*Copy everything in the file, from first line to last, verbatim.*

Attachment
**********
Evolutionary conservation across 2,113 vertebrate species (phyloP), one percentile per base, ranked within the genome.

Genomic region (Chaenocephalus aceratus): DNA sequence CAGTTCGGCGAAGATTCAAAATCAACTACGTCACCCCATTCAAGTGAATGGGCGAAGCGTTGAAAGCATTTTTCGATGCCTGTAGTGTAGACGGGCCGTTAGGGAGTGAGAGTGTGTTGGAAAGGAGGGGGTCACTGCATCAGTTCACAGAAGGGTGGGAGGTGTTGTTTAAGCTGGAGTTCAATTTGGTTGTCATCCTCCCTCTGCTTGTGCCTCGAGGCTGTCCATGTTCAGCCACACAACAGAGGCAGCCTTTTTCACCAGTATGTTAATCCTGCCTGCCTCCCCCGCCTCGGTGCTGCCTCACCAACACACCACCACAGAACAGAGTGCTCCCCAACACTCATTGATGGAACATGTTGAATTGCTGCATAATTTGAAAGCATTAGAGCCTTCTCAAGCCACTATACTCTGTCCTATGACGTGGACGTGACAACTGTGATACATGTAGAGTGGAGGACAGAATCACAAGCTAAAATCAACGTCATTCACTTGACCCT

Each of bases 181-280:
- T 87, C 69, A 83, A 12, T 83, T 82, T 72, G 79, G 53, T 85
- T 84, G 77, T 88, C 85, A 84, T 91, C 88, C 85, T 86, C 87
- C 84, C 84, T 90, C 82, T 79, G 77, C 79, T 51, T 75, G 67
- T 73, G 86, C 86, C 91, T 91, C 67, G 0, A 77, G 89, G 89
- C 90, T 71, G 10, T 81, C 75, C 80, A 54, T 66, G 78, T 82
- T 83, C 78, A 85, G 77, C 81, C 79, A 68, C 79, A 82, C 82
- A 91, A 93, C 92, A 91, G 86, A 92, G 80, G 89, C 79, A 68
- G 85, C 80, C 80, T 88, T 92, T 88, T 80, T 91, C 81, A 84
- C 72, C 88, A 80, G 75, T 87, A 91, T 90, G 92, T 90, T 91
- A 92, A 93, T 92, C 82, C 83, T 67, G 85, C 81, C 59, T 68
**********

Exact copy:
Evolutionary conservation across 2,113 vertebrate species (phyloP), one percentile per base, ranked within the genome.

Genomic region (Chaenocephalus aceratus): DNA sequence CAGTTCGGCGAAGATTCAAAATCAACTACGTCACCCCATTCAAGTGAATGGGCGAAGCGTTGAAAGCATTTTTCGATGCCTGTAGTGTAGACGGGCCGTTAGGGAGTGAGAGTGTGTTGGAAAGGAGGGGGTCACTGCATCAGTTCACAGAAGGGTGGGAGGTGTTGTTTAAGCTGGAGTTCAATTTGGTTGTCATCCTCCCTCTGCTTGTGCCTCGAGGCTGTCCATGTTCAGCCACACAACAGAGGCAGCCTTTTTCACCAGTATGTTAATCCTGCCTGCCTCCCCCGCCTCGGTGCTGCCTCACCAACACACCACCACAGAACAGAGTGCTCCCCAACACTCATTGATGGAACATGTTGAATTGCTGCATAATTTGAAAGCATTAGAGCCTTCTCAAGCCACTATACTCTGTCCTATGACGTGGACGTGACAACTGTGATACATGTAGAGTGGAGGACAGAATCACAAGCTAAAATCAACGTCATTCACTTGACCCT

Each of bases 181-280:
- T 87, C 69, A 83, A 12, T 83, T 82, T 72, G 79, G 53, T 85
- T 84, G 77, T 88, C 85, A 84, T 91, C 88, C 85, T 86, C 87
- C 84, C 84, T 90, C 82, T 79, G 77, C 79, T 51, T 75, G 67
- T 73, G 86, C 86, C 91, T 91, C 67, G 0, A 77, G 89, G 89
- C 90, T 71, G 10, T 81, C 75, C 80, A 54, T 66, G 78, T 82
- T 83, C 78, A 85, G 77, C 81, C 79, A 68, C 79, A 82, C 82
- A 91, A 93, C 92, A 91, G 86, A 92, G 80, G 89, C 79, A 68
- G 85, C 80, C 80, T 88, T 92, T 88, T 80, T 91, C 81, A 84
- C 72, C 88, A 80, G 75, T 87, A 91, T 90, G 92, T 90, T 91
- A 92, A 93, T 92, C 82, C 83, T 67, G 85, C 81, C 59, T 68